Internet Archive has begun gathering content for the Digital Library of Amateur Radio and Communications (DLARC), which will be a massive online library of materials and collections related to amateur radio and early digital communications. The DLARC is funded by a significant grant from the Amateur Radio Digital Communications (ARDC), a private foundation, to create a digital library that documents, preserves, and provides open access to the history of this community.
The library will be a free online resource that combines archived digitized print materials, born-digital content, websites, oral histories, personal collections, and other related records and publications. The goals of the DLARC are to document the history of amateur radio and to provide freely available educational resources for researchers, students, and the general public. This innovative project includes:
- A program to digitize print materials, such as newsletters, journals, books, pamphlets, physical ephemera, and other records from both institutions, groups, and individuals.
- A digital archiving program to archive, curate, and provide access to “born-digital” materials, such as digital photos, websites, videos, and podcasts.
- A personal archiving campaign to ensure the preservation and future access of both print and digital archives of notable individuals and stakeholders in the amateur radio community.
- Conducting oral history interviews with key members of the community.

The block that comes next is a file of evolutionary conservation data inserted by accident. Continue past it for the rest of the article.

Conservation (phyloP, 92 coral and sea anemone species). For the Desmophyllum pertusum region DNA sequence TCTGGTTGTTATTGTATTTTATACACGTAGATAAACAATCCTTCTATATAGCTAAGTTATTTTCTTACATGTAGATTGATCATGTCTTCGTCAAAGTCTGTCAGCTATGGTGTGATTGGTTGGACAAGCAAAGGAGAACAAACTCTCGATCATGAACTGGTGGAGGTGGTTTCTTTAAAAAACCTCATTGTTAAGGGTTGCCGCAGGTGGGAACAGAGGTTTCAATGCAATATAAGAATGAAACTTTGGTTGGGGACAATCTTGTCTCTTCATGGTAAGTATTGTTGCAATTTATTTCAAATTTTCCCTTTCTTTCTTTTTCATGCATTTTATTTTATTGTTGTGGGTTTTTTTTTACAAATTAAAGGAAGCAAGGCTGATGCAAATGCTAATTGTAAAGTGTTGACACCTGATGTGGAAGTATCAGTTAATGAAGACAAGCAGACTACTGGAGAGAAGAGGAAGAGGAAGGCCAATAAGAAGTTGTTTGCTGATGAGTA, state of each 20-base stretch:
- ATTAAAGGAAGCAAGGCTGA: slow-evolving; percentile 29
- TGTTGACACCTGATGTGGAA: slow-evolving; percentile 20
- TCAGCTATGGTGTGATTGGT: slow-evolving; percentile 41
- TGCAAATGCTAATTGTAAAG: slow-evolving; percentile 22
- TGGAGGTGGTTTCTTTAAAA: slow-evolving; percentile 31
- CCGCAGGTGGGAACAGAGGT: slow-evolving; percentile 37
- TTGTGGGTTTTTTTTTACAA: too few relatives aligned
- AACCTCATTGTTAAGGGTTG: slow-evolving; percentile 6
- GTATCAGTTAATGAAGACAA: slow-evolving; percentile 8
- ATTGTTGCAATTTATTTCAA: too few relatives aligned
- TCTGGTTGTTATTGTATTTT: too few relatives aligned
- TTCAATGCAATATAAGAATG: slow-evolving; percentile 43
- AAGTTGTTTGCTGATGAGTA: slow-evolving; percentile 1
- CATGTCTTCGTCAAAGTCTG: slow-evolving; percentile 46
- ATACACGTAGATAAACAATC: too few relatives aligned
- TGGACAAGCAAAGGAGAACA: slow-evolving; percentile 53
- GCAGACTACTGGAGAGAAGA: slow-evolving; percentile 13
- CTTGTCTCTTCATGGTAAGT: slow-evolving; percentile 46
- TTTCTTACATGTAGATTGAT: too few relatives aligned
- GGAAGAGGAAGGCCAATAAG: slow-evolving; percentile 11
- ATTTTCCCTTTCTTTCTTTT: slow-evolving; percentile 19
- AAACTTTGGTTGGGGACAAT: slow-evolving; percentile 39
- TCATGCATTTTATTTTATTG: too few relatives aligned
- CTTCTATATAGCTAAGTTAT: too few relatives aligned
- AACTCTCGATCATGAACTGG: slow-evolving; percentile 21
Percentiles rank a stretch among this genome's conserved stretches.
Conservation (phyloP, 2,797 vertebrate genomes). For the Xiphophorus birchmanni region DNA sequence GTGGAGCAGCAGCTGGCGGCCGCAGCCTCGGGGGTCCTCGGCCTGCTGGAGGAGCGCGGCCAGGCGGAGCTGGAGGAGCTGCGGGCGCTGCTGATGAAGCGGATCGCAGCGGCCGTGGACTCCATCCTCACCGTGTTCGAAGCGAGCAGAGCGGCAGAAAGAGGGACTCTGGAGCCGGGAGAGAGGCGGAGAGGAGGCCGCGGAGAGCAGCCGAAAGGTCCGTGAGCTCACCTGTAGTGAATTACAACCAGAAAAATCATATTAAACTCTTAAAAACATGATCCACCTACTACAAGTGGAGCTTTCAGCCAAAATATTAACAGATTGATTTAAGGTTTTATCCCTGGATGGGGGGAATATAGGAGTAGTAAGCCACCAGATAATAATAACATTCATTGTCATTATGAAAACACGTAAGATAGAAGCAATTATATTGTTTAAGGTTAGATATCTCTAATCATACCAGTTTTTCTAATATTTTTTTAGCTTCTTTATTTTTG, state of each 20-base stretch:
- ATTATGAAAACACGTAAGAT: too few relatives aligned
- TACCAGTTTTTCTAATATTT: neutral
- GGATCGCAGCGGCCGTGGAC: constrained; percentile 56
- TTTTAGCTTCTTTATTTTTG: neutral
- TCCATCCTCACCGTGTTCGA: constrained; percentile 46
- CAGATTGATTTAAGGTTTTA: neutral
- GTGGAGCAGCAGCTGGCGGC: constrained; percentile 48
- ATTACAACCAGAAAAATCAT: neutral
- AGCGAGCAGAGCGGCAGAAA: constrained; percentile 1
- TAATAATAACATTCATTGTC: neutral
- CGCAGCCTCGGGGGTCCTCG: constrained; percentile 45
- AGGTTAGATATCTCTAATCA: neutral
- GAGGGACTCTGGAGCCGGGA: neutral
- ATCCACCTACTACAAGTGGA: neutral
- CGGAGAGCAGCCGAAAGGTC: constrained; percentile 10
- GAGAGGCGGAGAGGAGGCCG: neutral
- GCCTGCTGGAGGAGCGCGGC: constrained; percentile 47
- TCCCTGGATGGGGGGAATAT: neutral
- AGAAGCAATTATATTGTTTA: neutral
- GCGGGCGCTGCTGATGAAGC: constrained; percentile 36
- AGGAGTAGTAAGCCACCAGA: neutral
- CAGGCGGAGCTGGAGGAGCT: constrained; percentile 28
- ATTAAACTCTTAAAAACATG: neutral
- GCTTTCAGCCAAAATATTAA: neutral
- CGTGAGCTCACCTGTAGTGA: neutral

- Preservation of all physical and print collections donated to the Internet Archive.
The DLARC project is looking for partners and contributors with troves of ham radio, amateur radio, and early digital communications related books, magazines, documents, catalogs, manuals, videos, software, personal archives, and other historical records collections, no matter how big or small. In addition to physical material to digitize, we are looking for podcasts, newsletters, video channels, and other digital content that can enrich the DLARC collections. Internet Archive will work directly with groups, publishers, clubs, individuals, and others to ensure the archiving and perpetual access of contributed collections, their physical preservation, their digitization, and their online availability and promotion for use in research, education, and historical documentation. All collections in this digital library will be universally accessible to any user and there will be a customized access and discovery portal with special features for research and educational uses.
We are extremely grateful to ARDC for funding this project and are very excited to work with this community to explore a multi-format digital library that documents and ensures access to the history of a specific, noteworthy community. Anyone with material to contribute to the DLARC library, questions about the project, or interest in similar digital library building projects for other professional communities, please contact:
Kay Savetz, K6KJN
Program Manager, Special Collections
The Internet Archive was established in 1996 with the aim of maintaining a historical record of the World Wide Web. Its goal is to preserve human knowledge and culture by creating an Internet library for researchers, historians, and scholars.
I must be slow. I’m not seeing your point.
If it’s to exclude ham/amateur stuff, I can only think you are not a very technical person. Hams have been on the internet before it was the internet. A lot of us started in the BBS days and before. We had lots of ideas on how to make our radios better, how to build different antennas and how to integrate our radios with computers.